The Sass of the Week: You figure this out. The Allies didn’t help friendly countries like Poland, Czechoslovakia and Finland—but they’re doing all in their power to win the friendship of Italy—a country that doesn’t like them! . . . Reader’s Digest says that at the White House Mrs. FDR is known as “Public Energy No. 1” . . . One of this column’s contributors called her that last year . . . A headline on Variety’s front page: “Nudity Is New British Vogue” . . . Of all things to be dubbed new! That’s as old as Adam and Eve . . . Look features “The Ten Most Glamorous Men I Know,” by Peggy Joyce . . . It is ironical that the ten most suitable males should be chosen by Miss Joyce, who has found it so hard to find one to suit herself.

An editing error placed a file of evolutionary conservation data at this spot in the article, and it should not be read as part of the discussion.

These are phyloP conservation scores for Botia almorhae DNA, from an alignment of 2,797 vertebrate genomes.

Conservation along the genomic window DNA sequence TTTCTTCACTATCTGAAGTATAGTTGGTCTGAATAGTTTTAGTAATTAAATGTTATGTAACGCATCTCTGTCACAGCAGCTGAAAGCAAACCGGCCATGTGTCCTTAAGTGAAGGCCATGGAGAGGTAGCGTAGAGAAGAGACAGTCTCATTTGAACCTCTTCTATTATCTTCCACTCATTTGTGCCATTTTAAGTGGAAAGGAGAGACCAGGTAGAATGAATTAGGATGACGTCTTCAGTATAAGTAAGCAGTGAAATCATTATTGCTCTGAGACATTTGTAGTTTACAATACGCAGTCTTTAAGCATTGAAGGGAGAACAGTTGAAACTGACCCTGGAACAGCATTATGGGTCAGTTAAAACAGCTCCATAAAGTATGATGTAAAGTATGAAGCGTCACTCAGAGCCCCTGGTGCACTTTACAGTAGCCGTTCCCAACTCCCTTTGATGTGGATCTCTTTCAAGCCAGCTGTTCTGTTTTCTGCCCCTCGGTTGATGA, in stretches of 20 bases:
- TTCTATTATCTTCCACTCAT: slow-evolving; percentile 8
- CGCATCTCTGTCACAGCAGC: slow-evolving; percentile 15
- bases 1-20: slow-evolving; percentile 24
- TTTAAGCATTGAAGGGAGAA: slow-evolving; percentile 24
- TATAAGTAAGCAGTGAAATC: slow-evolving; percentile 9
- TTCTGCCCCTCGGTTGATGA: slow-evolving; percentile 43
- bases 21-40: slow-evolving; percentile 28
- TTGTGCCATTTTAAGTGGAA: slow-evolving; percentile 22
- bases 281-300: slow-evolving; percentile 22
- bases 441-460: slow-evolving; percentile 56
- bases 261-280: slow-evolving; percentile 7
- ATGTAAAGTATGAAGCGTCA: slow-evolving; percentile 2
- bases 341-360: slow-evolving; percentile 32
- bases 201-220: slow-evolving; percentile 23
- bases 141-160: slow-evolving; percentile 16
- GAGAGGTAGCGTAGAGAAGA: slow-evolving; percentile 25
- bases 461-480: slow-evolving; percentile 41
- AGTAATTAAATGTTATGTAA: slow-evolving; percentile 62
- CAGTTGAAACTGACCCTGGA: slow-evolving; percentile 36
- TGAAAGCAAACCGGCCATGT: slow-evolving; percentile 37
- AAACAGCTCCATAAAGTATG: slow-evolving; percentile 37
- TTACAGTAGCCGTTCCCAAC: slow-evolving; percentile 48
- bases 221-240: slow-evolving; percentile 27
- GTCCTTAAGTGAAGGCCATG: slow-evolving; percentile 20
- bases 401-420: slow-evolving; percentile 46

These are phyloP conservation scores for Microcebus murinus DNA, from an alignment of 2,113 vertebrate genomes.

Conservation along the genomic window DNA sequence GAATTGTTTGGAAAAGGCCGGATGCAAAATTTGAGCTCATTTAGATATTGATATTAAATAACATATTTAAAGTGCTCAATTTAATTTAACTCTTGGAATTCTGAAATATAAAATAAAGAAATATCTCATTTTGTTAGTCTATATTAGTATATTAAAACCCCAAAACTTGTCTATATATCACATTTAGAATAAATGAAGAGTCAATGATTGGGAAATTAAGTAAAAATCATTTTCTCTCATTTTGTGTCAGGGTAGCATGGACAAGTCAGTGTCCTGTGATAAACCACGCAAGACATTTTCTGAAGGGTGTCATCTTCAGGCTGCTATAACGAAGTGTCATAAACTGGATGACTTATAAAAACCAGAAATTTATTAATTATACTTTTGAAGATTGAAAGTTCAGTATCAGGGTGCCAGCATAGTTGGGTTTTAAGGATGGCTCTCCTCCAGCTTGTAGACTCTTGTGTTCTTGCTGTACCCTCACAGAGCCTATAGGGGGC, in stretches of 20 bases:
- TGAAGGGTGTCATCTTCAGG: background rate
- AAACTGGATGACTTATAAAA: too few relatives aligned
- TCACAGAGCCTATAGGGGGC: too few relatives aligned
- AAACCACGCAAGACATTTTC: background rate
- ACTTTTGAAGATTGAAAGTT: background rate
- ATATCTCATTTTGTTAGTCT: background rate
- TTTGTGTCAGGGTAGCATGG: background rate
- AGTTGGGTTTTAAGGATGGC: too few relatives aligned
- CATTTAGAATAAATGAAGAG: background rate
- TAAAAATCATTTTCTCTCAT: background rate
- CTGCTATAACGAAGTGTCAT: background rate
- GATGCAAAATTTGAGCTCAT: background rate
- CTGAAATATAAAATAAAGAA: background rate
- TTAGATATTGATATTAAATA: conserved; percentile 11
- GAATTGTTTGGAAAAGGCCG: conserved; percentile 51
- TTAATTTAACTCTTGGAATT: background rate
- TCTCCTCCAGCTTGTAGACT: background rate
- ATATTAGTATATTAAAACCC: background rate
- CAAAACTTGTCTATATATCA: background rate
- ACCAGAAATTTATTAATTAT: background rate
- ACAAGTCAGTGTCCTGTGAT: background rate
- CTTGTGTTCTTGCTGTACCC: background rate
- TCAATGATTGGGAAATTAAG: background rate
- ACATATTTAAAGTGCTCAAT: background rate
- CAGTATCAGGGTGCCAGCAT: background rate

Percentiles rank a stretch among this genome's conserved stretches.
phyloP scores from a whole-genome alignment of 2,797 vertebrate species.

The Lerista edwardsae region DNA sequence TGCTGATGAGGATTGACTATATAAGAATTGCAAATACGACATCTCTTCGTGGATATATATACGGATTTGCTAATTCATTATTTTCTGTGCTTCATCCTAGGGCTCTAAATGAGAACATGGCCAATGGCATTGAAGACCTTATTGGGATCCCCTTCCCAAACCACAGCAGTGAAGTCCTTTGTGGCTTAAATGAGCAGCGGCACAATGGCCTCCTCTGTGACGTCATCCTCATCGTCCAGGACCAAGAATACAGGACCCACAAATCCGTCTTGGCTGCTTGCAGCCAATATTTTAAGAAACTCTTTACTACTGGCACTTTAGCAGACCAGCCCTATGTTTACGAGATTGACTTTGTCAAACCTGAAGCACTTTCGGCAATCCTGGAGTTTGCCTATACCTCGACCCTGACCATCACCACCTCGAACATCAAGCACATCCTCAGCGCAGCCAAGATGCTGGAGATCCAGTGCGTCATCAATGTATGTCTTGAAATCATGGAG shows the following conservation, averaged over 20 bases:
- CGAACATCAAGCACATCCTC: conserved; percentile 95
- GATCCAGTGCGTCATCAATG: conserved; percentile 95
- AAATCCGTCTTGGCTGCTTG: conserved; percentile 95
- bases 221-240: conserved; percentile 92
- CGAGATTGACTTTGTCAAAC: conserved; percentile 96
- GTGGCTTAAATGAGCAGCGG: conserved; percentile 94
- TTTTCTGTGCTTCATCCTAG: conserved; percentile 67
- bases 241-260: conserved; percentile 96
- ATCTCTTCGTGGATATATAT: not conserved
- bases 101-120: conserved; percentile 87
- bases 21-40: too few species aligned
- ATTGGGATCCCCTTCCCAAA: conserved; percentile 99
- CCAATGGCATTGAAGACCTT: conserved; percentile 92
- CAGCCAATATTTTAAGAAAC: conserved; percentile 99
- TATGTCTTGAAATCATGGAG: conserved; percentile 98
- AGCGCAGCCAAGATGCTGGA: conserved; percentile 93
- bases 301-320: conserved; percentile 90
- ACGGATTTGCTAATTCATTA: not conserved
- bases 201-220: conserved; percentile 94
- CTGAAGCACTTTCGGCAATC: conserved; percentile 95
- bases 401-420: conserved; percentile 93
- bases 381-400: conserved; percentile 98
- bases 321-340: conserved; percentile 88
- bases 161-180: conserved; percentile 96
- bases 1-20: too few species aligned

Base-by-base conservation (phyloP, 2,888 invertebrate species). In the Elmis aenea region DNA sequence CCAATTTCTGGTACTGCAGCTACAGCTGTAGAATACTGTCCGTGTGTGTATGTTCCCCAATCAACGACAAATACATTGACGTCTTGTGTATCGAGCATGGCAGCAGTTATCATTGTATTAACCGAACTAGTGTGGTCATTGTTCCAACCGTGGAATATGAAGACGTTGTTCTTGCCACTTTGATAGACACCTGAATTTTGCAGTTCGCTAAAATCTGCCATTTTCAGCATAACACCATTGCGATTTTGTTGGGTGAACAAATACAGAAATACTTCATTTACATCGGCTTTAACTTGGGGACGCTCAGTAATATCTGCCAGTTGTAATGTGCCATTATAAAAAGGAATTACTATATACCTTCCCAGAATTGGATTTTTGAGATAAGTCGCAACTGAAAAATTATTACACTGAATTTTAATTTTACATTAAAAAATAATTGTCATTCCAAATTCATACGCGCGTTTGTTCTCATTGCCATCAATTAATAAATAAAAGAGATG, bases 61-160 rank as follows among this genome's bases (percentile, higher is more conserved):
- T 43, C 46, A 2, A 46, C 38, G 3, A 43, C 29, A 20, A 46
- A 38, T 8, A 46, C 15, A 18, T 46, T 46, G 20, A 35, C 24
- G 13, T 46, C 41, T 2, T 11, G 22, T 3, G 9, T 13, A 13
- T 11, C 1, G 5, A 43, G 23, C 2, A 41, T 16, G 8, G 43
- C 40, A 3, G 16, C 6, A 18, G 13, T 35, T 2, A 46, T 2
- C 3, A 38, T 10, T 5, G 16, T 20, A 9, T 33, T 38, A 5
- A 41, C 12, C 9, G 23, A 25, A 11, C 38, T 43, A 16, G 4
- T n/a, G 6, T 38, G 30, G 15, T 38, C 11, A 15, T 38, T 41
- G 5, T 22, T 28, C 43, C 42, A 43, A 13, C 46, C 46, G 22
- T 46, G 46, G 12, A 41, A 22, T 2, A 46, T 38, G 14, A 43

The Story Tellers: Arthur John Kujala, two years a prisoner in the Soviet labor camps, convinces you, in The Living Age, that the Bolo jailers are just as inhuman as those in the Ratzi concentration camps. So ill fed the prisoners, reports Kujala, that once they failed to report a comrade’s death—so they could divide his bread ration . . . Mr. Nathan, once captain of the drama critics who gave Maxwell Anderson two play-writing prizes, admits in Esquire he’s souring on the dramatist . . . Heywood Broun’s great column on the Unknown Soldier, written Nov. 11, 1937, is reprinted in Worlds’ Digest—a treasure for your scrapbook . . . Scribner’s Commentator has an idea for a great dep’t, the Laughter and Applause excerpts from the Congressional Record. But it seems better material could be picked, for Congressmen never stop saying funny things . . . Martin Lewis discusses the new fad—of reviving old silent movies—as a form of antique hunting in Coronet. It would probably be more fun to dig up the notices the critics, some of them now literary biggies, wrote on them.